Hot spots: A brain region in people with autism (right) has higher levels of a receptor for the chemical messenger GABA than in controls (left).

Altered circuit may underlie repetitive behaviors in autism

A brain circuit that controls movement is altered in people with autism, a postmortem brain study suggests.

By Katie Moisse
13 May 2017 | 3 min read
This article is more than five years old.
Neuroscience—and science in general—is constantly evolving, so older articles may contain information or theories that have been reevaluated since their original publication date.

A brain circuit that controls movement is altered in people with autism, according to a study of postmortem brain tissue. Researchers presented the unpublished results yesterday at the 2017 International Meeting for Autism Research in San Francisco, California.

The circuit runs through the basal ganglia, small clusters of neurons in the middle of the brain. These clusters connect the cortex, which controls cognition and social ability, and the cerebellum, which coordinates movement. Both regions are implicated in autism.

People who sustain damage to the basal ganglia from carbon monoxide poisoning have repetitive behaviors similar to those seen in autism. And disruptions to the basal ganglia are thought to underlie the repetitive behaviors in mice missing SHANK3, a top autism gene.

“People look at the cortex and cerebellum, but nobody looks at what connects them, which is the basal ganglia,” says Krishna Subramanian, a postdoctoral fellow in Gene Blatt’s lab at the Hussman Institute for Autism in Baltimore, Maryland.

Subramanian and his colleagues examined postmortem brain tissue from 21 people with autism and 23 controls. They focused on four parts of the basal ganglia: the caudate nucleus, the putamen and the nucleus accumbens (which together compose the striatum), and the subthalamic nucleus.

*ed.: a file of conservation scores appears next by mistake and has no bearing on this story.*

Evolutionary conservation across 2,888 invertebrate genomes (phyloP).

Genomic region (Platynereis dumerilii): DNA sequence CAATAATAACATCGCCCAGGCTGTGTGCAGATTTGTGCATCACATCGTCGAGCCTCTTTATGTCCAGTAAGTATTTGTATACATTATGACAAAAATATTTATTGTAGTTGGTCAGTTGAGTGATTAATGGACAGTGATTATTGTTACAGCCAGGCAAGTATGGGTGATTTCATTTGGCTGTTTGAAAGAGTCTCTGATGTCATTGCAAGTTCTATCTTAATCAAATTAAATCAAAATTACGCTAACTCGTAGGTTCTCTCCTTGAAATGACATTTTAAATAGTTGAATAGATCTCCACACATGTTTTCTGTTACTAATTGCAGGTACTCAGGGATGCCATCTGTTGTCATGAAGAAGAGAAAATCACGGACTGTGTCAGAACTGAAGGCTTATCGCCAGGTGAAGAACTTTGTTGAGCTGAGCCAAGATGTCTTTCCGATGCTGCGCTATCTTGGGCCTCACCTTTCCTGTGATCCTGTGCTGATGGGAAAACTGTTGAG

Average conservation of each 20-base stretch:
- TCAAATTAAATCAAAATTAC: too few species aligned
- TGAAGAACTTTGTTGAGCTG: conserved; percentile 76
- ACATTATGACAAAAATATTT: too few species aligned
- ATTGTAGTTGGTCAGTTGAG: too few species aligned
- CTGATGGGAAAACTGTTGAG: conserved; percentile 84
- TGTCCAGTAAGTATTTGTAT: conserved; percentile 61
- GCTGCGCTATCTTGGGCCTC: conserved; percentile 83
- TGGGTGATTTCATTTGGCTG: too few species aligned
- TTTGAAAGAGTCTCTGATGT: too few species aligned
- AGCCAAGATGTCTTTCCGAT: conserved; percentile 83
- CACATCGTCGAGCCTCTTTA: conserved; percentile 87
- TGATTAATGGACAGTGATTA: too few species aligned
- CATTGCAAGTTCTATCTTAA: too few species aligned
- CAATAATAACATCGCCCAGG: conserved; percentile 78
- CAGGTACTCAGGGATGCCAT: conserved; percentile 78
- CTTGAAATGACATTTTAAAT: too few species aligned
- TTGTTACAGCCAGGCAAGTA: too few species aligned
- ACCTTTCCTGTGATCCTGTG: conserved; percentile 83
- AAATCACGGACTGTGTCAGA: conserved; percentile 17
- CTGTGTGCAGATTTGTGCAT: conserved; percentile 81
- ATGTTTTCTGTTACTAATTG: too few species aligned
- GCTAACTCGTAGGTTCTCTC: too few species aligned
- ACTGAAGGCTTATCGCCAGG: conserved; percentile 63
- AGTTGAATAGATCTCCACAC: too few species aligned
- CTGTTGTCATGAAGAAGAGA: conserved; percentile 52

Short circuit:

The researchers used a radioactive molecule to label receptors for gamma-aminobutyric acid, or GABA, a chemical messenger that dampens brain activity. There is evidence that GABA signaling is altered in autism brains.

The new study found that the brains of people with autism show increased levels of a type of GABA receptor called GABA-A in the striatum. The striatum contains mainly inhibitory neurons, which transmit signals using GABA.

The autism brains also show decreased levels of the GABA-A receptor in the subthalamic nucleus, the researchers found. This is the only part of the basal ganglia that contains excitatory neurons, which transmit messages using glutamate, another chemical messenger.

These variable patterns of GABA-A levels in the different parts of the basal ganglia would together weaken signals to the cortex, Subramanian says.

This could have important implications for clinical trials: Drugs that boost GABA signaling may ease repetitive behaviors, which are rooted in the basal ganglia. Most clinical trials for autism focus on behaviors that originate in the cortex, such as social difficulties, Subramanian says.

The researchers plan to investigate the link between basal ganglia signaling and repetitive behaviors by comparing their postmortem analyses against clinical data from the donors.

For more reports from the 2017 International Meeting for Autism Research, please click here.